This is an excerpt from Anatomy of Speed, The by Bill Parisi.
The first thing to note is that when we talk about performance recovery (as opposed to injury recovery), most people tend to think about what can be done to accelerate healing, reduce pain, and rebuild tissues between bouts of training and competition. While adequate recovery between bouts is important to improving speed and injury resilience, what often gets overlooked is the importance of including recovery protocols within workout bouts—between reps and sets.
“Traditionally, with speed or power training, athletes will repeat a series of high-intensity sprints or lifts or whatever without thinking much about the need for recovery between those reps,” says Michol Dalcourt, founder of the Institute of Motion. “But the question we need to ask is: Why are we doing these reps? If we’re doing these reps for generalized conditioning, well, that’s fine. But if we’re working on developing speed and power, then the intention needs to be high, which means we’re revving the engine high. And when we rev the engine like that over a series of efforts, we are depleting the body’s systems. So those high-intensity efforts need to be balanced with recovery measures that help you reconstitute those systems during the training bout so you can continue to perform at a high level.”
When it comes to in-bout recovery, there are three key strategies that need to be addressed: metabolic recovery, neural recovery, and fluid recovery. Understanding how the body’s systems are depleted during high-intensity efforts and what can be done to restore them during a training session is essential for improving long-term performance and reducing injury risk.
As mentioned in chapter 2, the body generates the metabolic fuel required for muscle contractions (ATP) using three different energy systems: the ATP-PC system, the lactic acid system, and the aerobic system. The ATP-PC system provides the most immediate energy source because it is fueled by phosphocreatine (PC), which is a high-energy chemical compound stored directly within the muscle cells, making it immediately available for short, high-intensity efforts. The catch is that this anaerobic fuel injection system gives your muscles only about 10 to 15 seconds of high-octane energy before the lactic acid system kicks in to continue providing you with the energy needed for up to two more minutes of high-intensity output before you become anaerobically fatigued and start breathing hard because you need oxygen. At this point, your body switches from the anaerobic energy system to the aerobic energy system, and your training starts to become a conditioning session. This makes the ATP-PC system a critical component of acceleration and speed (as opposed to endurance). One of the great features of the ATP-PC system is that PC can be quickly resynthesized by the cells, and there are no fatigue-causing by-products created in the chemical reaction. This means that incorporating a relatively short period of recovery into your training bouts between efforts allows you to refresh this system and prepare your body for another short burst of intense output.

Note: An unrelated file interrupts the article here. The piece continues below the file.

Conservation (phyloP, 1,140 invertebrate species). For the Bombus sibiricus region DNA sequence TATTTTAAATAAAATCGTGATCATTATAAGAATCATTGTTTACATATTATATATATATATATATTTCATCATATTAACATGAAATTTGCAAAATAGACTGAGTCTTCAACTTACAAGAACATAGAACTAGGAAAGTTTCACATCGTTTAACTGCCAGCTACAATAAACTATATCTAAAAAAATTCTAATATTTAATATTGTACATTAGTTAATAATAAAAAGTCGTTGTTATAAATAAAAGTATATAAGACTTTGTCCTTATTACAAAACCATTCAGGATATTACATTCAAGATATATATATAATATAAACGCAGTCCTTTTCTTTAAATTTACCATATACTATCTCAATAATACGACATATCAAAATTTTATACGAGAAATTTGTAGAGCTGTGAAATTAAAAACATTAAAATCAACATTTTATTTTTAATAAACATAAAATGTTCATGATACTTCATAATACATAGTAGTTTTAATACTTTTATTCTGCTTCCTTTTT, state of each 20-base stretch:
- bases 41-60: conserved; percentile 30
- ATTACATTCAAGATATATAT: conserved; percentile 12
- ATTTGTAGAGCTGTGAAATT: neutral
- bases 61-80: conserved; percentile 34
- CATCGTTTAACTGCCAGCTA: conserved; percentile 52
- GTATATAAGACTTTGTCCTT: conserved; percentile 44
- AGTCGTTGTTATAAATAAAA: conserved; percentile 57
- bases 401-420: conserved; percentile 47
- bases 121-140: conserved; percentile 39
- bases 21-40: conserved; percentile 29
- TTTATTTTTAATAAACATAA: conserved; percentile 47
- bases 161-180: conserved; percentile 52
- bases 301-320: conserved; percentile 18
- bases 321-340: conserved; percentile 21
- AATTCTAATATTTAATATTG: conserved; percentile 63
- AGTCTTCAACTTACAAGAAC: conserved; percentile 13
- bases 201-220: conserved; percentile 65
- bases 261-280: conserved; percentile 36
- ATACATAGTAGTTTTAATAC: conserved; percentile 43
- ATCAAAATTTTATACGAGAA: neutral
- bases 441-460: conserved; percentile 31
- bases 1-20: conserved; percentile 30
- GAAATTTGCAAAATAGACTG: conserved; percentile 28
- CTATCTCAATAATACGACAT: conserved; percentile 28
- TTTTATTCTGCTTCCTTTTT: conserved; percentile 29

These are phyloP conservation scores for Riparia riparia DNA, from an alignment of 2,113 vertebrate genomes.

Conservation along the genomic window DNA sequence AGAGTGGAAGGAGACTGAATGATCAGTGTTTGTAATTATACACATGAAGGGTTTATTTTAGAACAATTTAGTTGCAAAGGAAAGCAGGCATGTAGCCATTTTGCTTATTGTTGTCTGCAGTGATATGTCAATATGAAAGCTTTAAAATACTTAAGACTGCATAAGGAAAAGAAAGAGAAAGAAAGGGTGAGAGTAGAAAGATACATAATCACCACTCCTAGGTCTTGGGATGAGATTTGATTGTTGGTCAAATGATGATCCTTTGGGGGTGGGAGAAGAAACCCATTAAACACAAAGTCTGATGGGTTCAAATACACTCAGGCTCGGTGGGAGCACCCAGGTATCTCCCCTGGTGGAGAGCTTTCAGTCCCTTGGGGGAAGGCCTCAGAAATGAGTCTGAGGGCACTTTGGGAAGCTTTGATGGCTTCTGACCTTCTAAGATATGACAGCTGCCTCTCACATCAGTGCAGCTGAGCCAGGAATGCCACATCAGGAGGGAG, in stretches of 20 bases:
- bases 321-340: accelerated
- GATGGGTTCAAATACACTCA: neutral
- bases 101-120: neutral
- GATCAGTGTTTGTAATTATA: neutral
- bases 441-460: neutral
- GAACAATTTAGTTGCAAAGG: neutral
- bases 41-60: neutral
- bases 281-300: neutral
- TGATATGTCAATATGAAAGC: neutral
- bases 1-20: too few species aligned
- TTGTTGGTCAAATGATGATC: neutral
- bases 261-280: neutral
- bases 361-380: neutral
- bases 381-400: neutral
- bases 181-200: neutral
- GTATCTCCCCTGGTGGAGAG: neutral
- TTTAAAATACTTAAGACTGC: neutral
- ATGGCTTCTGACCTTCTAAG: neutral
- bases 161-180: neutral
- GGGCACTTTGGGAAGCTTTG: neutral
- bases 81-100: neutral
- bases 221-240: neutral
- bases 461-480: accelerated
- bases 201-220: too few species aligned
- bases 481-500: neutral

Typically, your maximum capacity for an all-out effort at or above 90 percent is about 20 to 30 seconds. After that, the ATP-PC system is depleted, and you will start dipping into your lactic acid system to keep the engine revving (refer back to figure 2.5 in chapter 2). How much of each of these two anaerobic energy systems you use depends on the intensity and duration of the effort involved, but they will both need to be replenished before you can do another all-out effort.
For high-intensity efforts above 90 percent, a good work-to-rest ratio for metabolic recovery is between 1:10 and 1:20 (e.g., 10 seconds of maximum effort should be followed by at least one to three minutes of low-activity rest). At a minimum—for more moderate work levels—you should apply a ratio of 1:4. To put this in perspective, elite sprinters will commonly walk around the track for as much as five minutes or more before attempting another max-effort sprint. While this might seem like an eternity in coaching or competition minutes, metabolic recovery is not a chemical process that can be rushed. You can’t eat, drink, or foam roll your way back to a topped-off ATP-PC fuel tank. While a periodized training program can eventually improve your capacity for workload and shorten your recovery times, there are biological speed limits for the chemical reactions of metabolic recovery. That said, metabolic (and neural) recovery cycles should include some very low-intensity movement, such as walking. In addition to alleviating fatigue and allowing your anaerobic energy systems to replenish, low-intensity movements help your body stay warm and flush out some of the metabolites that accumulate during high-intensity efforts.